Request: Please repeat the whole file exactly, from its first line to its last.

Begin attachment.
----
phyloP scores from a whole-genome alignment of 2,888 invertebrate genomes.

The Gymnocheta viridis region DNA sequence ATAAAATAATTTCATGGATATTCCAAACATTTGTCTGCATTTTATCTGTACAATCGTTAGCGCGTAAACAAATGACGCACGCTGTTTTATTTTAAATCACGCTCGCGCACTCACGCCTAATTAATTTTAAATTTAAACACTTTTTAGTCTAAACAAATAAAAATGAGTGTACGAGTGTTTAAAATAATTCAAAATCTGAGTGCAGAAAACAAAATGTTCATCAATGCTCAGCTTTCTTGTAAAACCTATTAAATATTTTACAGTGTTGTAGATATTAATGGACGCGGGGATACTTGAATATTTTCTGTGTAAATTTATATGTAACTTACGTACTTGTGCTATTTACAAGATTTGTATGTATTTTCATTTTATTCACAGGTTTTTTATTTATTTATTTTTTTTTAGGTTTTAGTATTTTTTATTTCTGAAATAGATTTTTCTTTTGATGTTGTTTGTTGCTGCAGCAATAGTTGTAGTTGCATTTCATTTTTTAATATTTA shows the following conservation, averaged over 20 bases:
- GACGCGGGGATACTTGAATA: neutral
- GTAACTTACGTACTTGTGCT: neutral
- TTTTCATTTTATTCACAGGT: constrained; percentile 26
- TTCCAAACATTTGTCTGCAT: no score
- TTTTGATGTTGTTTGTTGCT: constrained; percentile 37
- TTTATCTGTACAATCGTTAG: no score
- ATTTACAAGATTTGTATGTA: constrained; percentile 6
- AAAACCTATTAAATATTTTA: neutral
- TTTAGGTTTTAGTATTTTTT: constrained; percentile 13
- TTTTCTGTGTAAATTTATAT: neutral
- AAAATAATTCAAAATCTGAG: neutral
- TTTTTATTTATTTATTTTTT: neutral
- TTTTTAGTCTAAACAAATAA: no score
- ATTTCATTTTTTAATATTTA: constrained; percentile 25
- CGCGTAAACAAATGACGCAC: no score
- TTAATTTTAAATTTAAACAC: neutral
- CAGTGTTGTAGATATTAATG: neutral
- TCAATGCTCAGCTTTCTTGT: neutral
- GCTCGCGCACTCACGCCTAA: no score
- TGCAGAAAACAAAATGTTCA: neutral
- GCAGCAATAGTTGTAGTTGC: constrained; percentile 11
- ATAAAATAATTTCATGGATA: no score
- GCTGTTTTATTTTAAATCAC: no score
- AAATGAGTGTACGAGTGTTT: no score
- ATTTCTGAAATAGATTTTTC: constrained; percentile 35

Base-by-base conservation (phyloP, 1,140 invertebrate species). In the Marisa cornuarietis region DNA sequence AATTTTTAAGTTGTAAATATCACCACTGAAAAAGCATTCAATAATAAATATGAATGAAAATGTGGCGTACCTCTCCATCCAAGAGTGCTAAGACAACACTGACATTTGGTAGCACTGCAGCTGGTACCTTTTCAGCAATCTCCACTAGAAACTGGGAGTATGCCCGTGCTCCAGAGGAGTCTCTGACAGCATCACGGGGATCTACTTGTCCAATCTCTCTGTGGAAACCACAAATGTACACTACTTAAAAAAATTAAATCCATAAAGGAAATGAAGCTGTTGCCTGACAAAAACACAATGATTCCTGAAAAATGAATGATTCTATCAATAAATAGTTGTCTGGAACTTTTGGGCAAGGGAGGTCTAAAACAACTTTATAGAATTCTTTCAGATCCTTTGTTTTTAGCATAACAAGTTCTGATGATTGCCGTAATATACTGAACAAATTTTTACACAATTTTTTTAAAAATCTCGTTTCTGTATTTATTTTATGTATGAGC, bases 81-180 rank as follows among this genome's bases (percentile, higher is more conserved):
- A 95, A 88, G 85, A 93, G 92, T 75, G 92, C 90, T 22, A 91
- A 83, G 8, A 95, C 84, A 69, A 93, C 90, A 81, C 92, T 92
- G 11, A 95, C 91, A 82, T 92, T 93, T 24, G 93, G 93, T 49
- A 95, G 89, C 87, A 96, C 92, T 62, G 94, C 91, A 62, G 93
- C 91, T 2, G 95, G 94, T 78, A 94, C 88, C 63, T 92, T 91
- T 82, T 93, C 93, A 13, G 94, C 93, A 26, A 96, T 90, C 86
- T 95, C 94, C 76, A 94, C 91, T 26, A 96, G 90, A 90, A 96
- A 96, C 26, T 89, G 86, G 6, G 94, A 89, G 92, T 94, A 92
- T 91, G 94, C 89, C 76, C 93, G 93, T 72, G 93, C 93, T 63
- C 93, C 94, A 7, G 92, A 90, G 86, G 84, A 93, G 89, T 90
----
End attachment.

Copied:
phyloP scores from a whole-genome alignment of 2,888 invertebrate genomes.

The Gymnocheta viridis region DNA sequence ATAAAATAATTTCATGGATATTCCAAACATTTGTCTGCATTTTATCTGTACAATCGTTAGCGCGTAAACAAATGACGCACGCTGTTTTATTTTAAATCACGCTCGCGCACTCACGCCTAATTAATTTTAAATTTAAACACTTTTTAGTCTAAACAAATAAAAATGAGTGTACGAGTGTTTAAAATAATTCAAAATCTGAGTGCAGAAAACAAAATGTTCATCAATGCTCAGCTTTCTTGTAAAACCTATTAAATATTTTACAGTGTTGTAGATATTAATGGACGCGGGGATACTTGAATATTTTCTGTGTAAATTTATATGTAACTTACGTACTTGTGCTATTTACAAGATTTGTATGTATTTTCATTTTATTCACAGGTTTTTTATTTATTTATTTTTTTTTAGGTTTTAGTATTTTTTATTTCTGAAATAGATTTTTCTTTTGATGTTGTTTGTTGCTGCAGCAATAGTTGTAGTTGCATTTCATTTTTTAATATTTA shows the following conservation, averaged over 20 bases:
- GACGCGGGGATACTTGAATA: neutral
- GTAACTTACGTACTTGTGCT: neutral
- TTTTCATTTTATTCACAGGT: constrained; percentile 26
- TTCCAAACATTTGTCTGCAT: no score
- TTTTGATGTTGTTTGTTGCT: constrained; percentile 37
- TTTATCTGTACAATCGTTAG: no score
- ATTTACAAGATTTGTATGTA: constrained; percentile 6
- AAAACCTATTAAATATTTTA: neutral
- TTTAGGTTTTAGTATTTTTT: constrained; percentile 13
- TTTTCTGTGTAAATTTATAT: neutral
- AAAATAATTCAAAATCTGAG: neutral
- TTTTTATTTATTTATTTTTT: neutral
- TTTTTAGTCTAAACAAATAA: no score
- ATTTCATTTTTTAATATTTA: constrained; percentile 25
- CGCGTAAACAAATGACGCAC: no score
- TTAATTTTAAATTTAAACAC: neutral
- CAGTGTTGTAGATATTAATG: neutral
- TCAATGCTCAGCTTTCTTGT: neutral
- GCTCGCGCACTCACGCCTAA: no score
- TGCAGAAAACAAAATGTTCA: neutral
- GCAGCAATAGTTGTAGTTGC: constrained; percentile 11
- ATAAAATAATTTCATGGATA: no score
- GCTGTTTTATTTTAAATCAC: no score
- AAATGAGTGTACGAGTGTTT: no score
- ATTTCTGAAATAGATTTTTC: constrained; percentile 35

Base-by-base conservation (phyloP, 1,140 invertebrate species). In the Marisa cornuarietis region DNA sequence AATTTTTAAGTTGTAAATATCACCACTGAAAAAGCATTCAATAATAAATATGAATGAAAATGTGGCGTACCTCTCCATCCAAGAGTGCTAAGACAACACTGACATTTGGTAGCACTGCAGCTGGTACCTTTTCAGCAATCTCCACTAGAAACTGGGAGTATGCCCGTGCTCCAGAGGAGTCTCTGACAGCATCACGGGGATCTACTTGTCCAATCTCTCTGTGGAAACCACAAATGTACACTACTTAAAAAAATTAAATCCATAAAGGAAATGAAGCTGTTGCCTGACAAAAACACAATGATTCCTGAAAAATGAATGATTCTATCAATAAATAGTTGTCTGGAACTTTTGGGCAAGGGAGGTCTAAAACAACTTTATAGAATTCTTTCAGATCCTTTGTTTTTAGCATAACAAGTTCTGATGATTGCCGTAATATACTGAACAAATTTTTACACAATTTTTTTAAAAATCTCGTTTCTGTATTTATTTTATGTATGAGC, bases 81-180 rank as follows among this genome's bases (percentile, higher is more conserved):
- A 95, A 88, G 85, A 93, G 92, T 75, G 92, C 90, T 22, A 91
- A 83, G 8, A 95, C 84, A 69, A 93, C 90, A 81, C 92, T 92
- G 11, A 95, C 91, A 82, T 92, T 93, T 24, G 93, G 93, T 49
- A 95, G 89, C 87, A 96, C 92, T 62, G 94, C 91, A 62, G 93
- C 91, T 2, G 95, G 94, T 78, A 94, C 88, C 63, T 92, T 91
- T 82, T 93, C 93, A 13, G 94, C 93, A 26, A 96, T 90, C 86
- T 95, C 94, C 76, A 94, C 91, T 26, A 96, G 90, A 90, A 96
- A 96, C 26, T 89, G 86, G 6, G 94, A 89, G 92, T 94, A 92
- T 91, G 94, C 89, C 76, C 93, G 93, T 72, G 93, C 93, T 63
- C 93, C 94, A 7, G 92, A 90, G 86, G 84, A 93, G 89, T 90